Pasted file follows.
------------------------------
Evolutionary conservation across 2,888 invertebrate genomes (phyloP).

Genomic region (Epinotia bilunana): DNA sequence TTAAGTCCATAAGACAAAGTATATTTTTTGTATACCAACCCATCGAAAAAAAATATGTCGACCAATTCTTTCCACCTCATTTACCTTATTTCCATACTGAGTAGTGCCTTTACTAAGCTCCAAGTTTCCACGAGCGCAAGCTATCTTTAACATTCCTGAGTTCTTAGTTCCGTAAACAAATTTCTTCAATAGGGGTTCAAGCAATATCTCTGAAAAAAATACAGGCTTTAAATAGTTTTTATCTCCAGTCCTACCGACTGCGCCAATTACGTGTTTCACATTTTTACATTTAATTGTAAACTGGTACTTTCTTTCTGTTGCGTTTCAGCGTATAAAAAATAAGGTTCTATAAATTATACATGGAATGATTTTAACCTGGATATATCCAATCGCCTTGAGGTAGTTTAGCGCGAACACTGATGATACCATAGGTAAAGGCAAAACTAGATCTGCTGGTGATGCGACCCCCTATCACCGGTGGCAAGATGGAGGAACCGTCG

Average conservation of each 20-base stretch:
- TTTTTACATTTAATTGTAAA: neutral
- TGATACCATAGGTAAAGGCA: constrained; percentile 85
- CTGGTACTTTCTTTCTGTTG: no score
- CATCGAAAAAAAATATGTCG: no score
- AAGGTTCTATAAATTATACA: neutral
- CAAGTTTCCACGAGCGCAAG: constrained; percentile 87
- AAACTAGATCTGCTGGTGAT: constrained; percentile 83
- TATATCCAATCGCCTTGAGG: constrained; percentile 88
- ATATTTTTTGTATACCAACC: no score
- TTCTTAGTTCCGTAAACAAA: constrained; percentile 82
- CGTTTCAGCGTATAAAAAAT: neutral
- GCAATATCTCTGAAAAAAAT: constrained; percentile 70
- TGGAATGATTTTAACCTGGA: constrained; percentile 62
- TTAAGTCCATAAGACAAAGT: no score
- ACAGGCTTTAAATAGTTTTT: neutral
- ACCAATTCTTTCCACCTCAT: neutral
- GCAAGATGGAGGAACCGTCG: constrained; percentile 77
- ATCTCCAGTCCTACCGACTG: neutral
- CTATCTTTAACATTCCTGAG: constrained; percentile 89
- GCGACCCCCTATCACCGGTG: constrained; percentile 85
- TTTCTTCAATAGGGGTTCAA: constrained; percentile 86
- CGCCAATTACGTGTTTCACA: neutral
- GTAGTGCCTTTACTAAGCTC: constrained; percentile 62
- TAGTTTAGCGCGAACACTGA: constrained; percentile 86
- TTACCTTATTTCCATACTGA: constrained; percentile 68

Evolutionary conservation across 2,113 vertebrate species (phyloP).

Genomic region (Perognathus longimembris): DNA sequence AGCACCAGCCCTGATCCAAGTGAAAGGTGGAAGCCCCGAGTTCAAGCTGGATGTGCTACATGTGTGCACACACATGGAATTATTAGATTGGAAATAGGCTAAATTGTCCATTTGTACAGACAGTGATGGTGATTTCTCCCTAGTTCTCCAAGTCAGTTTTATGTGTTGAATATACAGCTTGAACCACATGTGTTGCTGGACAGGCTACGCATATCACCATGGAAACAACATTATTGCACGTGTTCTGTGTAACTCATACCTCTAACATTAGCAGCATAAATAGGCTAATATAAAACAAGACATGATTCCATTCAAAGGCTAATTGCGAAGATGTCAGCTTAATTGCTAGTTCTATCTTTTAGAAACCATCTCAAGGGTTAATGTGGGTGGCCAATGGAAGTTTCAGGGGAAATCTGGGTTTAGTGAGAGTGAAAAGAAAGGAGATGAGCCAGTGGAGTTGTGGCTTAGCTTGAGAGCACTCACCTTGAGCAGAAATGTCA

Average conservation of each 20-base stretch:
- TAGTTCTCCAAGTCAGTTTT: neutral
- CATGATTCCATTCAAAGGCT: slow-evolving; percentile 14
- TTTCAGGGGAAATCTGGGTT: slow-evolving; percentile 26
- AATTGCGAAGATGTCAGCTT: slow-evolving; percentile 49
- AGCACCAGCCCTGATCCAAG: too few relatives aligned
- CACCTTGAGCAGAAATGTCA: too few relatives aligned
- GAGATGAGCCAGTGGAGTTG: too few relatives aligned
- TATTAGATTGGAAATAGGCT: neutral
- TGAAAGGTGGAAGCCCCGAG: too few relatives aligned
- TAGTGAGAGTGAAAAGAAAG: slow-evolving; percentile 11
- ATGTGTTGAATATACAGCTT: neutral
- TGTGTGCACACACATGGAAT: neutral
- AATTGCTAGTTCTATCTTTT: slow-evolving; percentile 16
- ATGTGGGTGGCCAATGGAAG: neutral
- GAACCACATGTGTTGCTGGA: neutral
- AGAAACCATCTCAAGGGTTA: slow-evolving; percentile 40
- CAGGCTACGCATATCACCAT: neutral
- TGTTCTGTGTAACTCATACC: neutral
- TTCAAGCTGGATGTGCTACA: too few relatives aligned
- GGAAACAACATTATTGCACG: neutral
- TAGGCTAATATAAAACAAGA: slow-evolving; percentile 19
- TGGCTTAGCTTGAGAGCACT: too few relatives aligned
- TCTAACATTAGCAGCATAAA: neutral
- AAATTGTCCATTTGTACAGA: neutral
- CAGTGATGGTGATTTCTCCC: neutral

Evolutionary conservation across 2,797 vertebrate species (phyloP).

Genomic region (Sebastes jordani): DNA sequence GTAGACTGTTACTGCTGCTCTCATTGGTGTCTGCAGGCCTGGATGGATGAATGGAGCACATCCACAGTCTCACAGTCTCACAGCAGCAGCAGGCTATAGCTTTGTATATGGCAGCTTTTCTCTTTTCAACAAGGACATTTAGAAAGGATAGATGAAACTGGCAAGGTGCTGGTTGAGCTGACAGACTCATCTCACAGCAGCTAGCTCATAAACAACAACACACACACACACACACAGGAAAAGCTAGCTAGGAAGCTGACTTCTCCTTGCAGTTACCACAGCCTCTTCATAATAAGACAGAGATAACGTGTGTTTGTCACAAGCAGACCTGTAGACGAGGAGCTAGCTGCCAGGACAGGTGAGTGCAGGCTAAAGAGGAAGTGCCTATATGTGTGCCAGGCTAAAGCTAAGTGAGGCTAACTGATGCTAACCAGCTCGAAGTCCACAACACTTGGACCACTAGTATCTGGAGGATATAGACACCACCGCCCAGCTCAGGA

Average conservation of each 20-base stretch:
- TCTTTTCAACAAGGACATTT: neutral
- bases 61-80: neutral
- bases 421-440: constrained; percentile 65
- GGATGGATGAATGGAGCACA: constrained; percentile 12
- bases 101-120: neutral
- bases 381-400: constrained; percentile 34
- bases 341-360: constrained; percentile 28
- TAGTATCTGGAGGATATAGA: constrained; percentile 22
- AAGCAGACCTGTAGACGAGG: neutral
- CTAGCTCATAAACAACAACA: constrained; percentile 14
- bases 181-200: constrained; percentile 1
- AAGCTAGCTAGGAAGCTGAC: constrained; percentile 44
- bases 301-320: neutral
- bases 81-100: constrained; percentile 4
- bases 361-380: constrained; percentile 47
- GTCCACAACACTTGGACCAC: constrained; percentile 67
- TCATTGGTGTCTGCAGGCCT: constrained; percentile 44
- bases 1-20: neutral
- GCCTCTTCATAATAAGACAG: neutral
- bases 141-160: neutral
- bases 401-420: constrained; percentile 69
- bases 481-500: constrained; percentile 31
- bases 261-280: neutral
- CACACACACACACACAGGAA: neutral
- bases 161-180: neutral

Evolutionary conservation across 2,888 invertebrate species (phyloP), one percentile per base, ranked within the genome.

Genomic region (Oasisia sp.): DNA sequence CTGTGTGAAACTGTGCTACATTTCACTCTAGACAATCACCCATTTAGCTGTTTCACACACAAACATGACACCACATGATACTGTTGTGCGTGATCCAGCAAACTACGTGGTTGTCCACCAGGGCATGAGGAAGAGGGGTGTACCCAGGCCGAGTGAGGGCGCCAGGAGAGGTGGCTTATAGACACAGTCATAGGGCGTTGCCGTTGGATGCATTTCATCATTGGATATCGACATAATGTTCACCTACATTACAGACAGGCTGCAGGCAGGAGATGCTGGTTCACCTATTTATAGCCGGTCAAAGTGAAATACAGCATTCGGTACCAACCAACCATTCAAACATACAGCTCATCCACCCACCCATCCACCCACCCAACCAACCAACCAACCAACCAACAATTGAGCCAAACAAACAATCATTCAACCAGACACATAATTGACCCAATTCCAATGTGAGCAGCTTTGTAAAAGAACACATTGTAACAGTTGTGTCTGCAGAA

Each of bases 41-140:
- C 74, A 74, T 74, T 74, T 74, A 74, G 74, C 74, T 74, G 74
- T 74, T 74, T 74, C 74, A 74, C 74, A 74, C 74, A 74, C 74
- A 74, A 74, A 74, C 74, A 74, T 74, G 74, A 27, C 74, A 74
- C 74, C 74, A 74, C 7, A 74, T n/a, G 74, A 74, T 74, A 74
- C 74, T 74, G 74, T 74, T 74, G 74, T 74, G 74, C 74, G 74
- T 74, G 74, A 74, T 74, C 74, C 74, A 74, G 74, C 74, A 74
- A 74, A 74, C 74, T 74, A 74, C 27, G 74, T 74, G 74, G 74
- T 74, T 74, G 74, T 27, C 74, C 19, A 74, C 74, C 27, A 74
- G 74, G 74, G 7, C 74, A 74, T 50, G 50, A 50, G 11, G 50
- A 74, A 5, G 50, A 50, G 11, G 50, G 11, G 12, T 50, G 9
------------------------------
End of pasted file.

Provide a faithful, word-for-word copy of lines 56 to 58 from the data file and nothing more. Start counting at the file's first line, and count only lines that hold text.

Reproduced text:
- CAGTGATGGTGATTTCTCCC: neutral

Evolutionary conservation across 2,797 vertebrate species (phyloP).

Genomic region (Sebastes jordani): DNA sequence GTAGACTGTTACTGCTGCTCTCATTGGTGTCTGCAGGCCTGGATGGATGAATGGAGCACATCCACAGTCTCACAGTCTCACAGCAGCAGCAGGCTATAGCTTTGTATATGGCAGCTTTTCTCTTTTCAACAAGGACATTTAGAAAGGATAGATGAAACTGGCAAGGTGCTGGTTGAGCTGACAGACTCATCTCACAGCAGCTAGCTCATAAACAACAACACACACACACACACACAGGAAAAGCTAGCTAGGAAGCTGACTTCTCCTTGCAGTTACCACAGCCTCTTCATAATAAGACAGAGATAACGTGTGTTTGTCACAAGCAGACCTGTAGACGAGGAGCTAGCTGCCAGGACAGGTGAGTGCAGGCTAAAGAGGAAGTGCCTATATGTGTGCCAGGCTAAAGCTAAGTGAGGCTAACTGATGCTAACCAGCTCGAAGTCCACAACACTTGGACCACTAGTATCTGGAGGATATAGACACCACCGCCCAGCTCAGGA